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Bull Pen: 21 February 2017

Home again! All of us at Bull City Press say “thank you” to all of you who came out at #AWP17 to say hello, to meet our authors, to attend our reading, and to show us the love. Here it is: this week’s BULL PEN where we celebrate our BCP friends and family. Have news to share? Send it my way at  Have a great week! –Noah


“I wake in the middle of the night / to check my pulse, wonder how long after your heart stops / you keep living, or is it sudden gone? Grief / is a volley ball lodged behind my shoulder blades.”  —DéLana R.A. Dameron, INCH 8 contributor, featured at BuzzFeed.

INCH 16 contributor, Ron Riekki’s piece, “Reasons Not to Join” appears at the New Orleans Review.

“Storytelling and memory feel like siblings to me (though it’s nearly impossible to tell who is the firstborn.) Both are fundamentally intertwined and essential to what and how I write, but they are constantly interrupting the other to make a point.” —Michael Schmeltzer, INCH 22 contributor, interviewed at Prairie Schooner.


Host Frank Stasio speaks with Michael McFee–contributor to multiple issues of INCH–about his book, We Were Once Here (Carnegie Mellon), and about striking the balance between family grief and a poet’s need to write through love and loss at WCQS: Western North Carolina Public Radio.

Emilia Phillips–author of Beneath the Ice Fish Like Souls Look Alike–has a blog post, “Earing the Clink of Chisels: An Imperfect Love Letter to Reading Literary Magazines” up at Ploughshares.

“Every day, I look for myself in other women’s bodies. This is what happens when you never see yourself in television shows or catalogues or movies—you get hungry. In passersby, I seek out a faithful replica of my own full chest: my plastic-bag stomach pooched over jeans, my milk-carton hips, and my face with its peach-pit cheekbones set in coffee grounds. In this way, I see myself in pieces, mostly, and have to assemble my body in my mind.” —Carmen Maria Machado, INCH 20 contributor, with her amazing piece, “The Trash Heap has Spoken” featured at Guernica.


Grind Good News: from Muriel Nelson with grind poems appearing at Hummingbird Journal and Smartish Pace.

Michael Martone–author of Memoranda–has established the “Martone Traveling Grant” for students who love to write.

Check out “Whispering Arch” by Anne Valente–author of An Elegy For Mathematics–appearing at Passages North.

Congratulations to Emma Bolden–contributor to multiple issues of INCH–who has been named a runner-up for the Charles B. Wheeler Poetry Prize from The Journal.

PREORDER: Then Winter for only $10


Softcover, 36 pages.
ISBN: 978-1-4951-5765-3
ships April 3, 2017
$12.00 US

Pre-order your copy now and save– it’s only $10!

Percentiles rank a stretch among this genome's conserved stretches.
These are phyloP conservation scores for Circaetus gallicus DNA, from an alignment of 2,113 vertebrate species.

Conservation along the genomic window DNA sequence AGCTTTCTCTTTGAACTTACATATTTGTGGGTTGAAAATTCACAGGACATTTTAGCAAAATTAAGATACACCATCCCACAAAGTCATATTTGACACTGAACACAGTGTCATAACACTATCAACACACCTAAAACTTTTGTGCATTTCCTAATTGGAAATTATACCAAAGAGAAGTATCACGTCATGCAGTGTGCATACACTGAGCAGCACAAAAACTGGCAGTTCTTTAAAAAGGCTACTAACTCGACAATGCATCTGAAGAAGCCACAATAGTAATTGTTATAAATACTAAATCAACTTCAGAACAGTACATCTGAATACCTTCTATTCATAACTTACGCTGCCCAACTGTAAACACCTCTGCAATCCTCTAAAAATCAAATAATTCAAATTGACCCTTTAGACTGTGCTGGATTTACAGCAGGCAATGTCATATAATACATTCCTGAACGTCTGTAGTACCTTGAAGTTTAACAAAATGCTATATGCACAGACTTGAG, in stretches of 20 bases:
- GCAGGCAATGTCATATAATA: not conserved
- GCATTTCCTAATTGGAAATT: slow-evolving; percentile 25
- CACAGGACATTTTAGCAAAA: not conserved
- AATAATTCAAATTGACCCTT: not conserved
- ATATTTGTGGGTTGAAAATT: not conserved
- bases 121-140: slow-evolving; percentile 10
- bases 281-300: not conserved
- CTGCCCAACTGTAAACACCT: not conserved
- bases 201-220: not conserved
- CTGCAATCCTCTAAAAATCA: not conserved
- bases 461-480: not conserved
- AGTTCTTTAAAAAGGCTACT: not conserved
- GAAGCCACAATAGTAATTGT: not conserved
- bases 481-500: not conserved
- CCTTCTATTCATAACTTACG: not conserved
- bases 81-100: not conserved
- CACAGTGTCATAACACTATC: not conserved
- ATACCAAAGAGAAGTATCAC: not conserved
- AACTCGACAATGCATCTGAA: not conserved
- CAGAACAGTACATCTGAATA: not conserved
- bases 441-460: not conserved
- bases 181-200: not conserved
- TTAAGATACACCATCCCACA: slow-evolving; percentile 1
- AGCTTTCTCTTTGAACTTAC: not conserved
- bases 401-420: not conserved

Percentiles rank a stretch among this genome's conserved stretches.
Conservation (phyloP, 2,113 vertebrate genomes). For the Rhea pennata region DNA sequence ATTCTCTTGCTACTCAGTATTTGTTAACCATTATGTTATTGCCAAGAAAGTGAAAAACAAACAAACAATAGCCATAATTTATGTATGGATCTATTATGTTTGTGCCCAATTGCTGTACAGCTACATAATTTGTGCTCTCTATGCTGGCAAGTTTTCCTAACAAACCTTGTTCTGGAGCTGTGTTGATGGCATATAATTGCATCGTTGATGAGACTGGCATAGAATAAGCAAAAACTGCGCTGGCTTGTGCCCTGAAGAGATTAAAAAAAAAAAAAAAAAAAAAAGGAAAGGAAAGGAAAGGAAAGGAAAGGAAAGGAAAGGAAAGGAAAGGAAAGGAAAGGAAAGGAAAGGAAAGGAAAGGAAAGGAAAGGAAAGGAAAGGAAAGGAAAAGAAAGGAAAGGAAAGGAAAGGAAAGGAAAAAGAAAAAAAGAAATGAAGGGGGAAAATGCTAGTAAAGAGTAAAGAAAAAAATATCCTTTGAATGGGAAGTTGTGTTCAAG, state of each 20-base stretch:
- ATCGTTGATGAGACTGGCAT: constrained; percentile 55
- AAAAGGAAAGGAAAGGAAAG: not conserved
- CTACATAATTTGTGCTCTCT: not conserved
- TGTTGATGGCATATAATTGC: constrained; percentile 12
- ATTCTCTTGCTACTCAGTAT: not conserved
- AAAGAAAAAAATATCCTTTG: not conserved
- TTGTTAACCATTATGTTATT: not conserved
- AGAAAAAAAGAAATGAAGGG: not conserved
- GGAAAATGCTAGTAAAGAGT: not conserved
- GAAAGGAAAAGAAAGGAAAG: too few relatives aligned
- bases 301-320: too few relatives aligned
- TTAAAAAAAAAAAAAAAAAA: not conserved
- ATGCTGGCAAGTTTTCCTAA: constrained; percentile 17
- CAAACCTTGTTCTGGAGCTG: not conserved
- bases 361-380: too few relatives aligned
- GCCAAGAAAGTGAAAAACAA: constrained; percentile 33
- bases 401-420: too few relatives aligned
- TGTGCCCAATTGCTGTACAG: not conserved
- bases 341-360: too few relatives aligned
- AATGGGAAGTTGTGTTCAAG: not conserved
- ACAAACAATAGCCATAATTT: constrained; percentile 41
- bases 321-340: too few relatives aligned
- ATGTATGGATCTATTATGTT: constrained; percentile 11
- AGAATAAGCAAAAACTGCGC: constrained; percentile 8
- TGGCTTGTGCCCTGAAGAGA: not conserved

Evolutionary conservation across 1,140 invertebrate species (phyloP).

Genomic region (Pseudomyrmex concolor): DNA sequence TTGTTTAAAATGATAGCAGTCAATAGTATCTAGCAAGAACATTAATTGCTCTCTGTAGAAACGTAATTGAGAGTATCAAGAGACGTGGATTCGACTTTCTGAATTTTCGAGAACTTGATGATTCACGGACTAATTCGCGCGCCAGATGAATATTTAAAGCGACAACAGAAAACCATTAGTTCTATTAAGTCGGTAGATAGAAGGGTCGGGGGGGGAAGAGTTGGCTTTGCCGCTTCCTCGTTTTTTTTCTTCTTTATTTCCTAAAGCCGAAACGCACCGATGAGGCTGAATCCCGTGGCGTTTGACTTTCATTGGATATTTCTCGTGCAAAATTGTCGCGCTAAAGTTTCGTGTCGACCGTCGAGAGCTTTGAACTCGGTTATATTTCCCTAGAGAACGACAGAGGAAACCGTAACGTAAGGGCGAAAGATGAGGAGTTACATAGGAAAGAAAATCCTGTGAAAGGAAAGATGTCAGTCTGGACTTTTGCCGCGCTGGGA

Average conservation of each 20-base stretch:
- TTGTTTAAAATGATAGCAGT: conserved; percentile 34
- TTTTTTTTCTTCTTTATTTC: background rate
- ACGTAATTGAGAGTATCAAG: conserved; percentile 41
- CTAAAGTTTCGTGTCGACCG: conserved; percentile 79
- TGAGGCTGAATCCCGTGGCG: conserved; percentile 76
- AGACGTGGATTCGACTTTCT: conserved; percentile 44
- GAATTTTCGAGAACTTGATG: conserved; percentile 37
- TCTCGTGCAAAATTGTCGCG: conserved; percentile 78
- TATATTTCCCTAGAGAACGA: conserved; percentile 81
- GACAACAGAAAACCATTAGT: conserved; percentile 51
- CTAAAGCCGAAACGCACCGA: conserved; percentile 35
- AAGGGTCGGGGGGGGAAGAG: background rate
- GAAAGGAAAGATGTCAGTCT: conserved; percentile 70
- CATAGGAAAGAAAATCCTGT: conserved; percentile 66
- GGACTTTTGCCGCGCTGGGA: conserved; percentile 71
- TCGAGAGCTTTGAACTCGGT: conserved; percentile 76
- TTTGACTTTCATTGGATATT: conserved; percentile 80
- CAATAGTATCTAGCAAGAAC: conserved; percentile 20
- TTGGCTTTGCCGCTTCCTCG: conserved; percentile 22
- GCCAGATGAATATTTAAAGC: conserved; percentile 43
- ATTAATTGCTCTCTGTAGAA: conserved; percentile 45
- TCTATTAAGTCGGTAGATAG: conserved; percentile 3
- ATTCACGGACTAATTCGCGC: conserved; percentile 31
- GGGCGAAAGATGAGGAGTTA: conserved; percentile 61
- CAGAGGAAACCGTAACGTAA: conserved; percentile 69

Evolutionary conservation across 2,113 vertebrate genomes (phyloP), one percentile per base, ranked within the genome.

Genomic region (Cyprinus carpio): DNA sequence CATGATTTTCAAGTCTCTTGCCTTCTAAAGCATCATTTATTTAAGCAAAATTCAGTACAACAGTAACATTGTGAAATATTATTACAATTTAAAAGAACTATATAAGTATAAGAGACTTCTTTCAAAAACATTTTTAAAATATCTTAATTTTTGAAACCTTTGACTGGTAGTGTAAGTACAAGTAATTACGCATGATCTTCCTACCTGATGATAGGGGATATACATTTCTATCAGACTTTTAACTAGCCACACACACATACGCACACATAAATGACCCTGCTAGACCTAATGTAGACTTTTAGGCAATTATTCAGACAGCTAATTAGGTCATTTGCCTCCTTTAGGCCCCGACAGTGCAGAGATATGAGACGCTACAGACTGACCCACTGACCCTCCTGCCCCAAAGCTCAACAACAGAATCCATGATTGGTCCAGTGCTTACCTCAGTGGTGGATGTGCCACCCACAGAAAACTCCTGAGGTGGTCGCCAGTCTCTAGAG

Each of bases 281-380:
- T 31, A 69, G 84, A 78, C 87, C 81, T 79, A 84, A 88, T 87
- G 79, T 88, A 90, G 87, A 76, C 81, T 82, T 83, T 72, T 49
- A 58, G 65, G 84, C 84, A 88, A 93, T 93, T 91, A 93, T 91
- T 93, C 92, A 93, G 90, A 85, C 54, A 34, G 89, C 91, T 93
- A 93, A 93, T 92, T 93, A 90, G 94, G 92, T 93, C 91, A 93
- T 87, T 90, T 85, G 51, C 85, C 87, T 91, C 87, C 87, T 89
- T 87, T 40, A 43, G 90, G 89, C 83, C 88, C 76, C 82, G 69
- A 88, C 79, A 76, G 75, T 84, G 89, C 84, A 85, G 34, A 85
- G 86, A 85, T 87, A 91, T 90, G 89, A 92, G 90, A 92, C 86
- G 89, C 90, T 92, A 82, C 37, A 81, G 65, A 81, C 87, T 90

by Chloe Honum

Editors’ Selection from the 2016 Frost Place Chapbook Competition

“On the surface, Chloe Honum’s chapbook, Then Winter, is a powerfully quiet meditation on a speaker’s experiences at a psychiatric ward. But the book is really about the power of nature, nature as ‘conqueror’ in all of its beauty—Honum’s unromantic nature is the prism in which the speaker refracts her life, it’s a way for the speaker to parse or re-angle pain. Honum’s poems and voice are steely, unforgettable, and full of treasures. And her gifts are immensely palpable.”

—Victoria Chang, author of The Boss

“A fly dying in a fluorescent light fixture as snow silences the outside world . . . these poems name an extreme moment with eerie delicacy, so that we are inside it.”

—Nick Flynn, author of The Captain Asks for a Show of Hands

“‘Hope is anything/That travels in big leaps,’ writes Chloe Honum.  Her singular chapbook leads us down the fluorescent corridors of mental hospitals, adding grace notes to the world Lowell memorialized.  For quite some time it has felt like mental house poems left us with only Sexton putting on her fur coat in her closed garage with the car turned on.  Yet here, hope lunges at us, as if Dickinson had decided to pole-vault out of her window.  Honum takes a big leap.  What pleasure to witness.”

—Spencer Reece, author of The Clerk’s Tale

Read a sample poem:

On the Stairs Outside the Psychiatric Ward 

I stand with the boy with the twisted body
while the smoke from his cigarette signs its slow signature.
He leans on his cane and the cane shakes.
It is late afternoon, almost dark.

We are day patients and soon will go home.
The boy says, I got into some trouble in Texas,
which is so far away it doesn’t seem to exist,
not with what’s going on now.

All around us autumn is throwing
gold and crimson leaves into the street
while starlings are holding tight on a telephone wire,
heads tucked in the cold. And the boy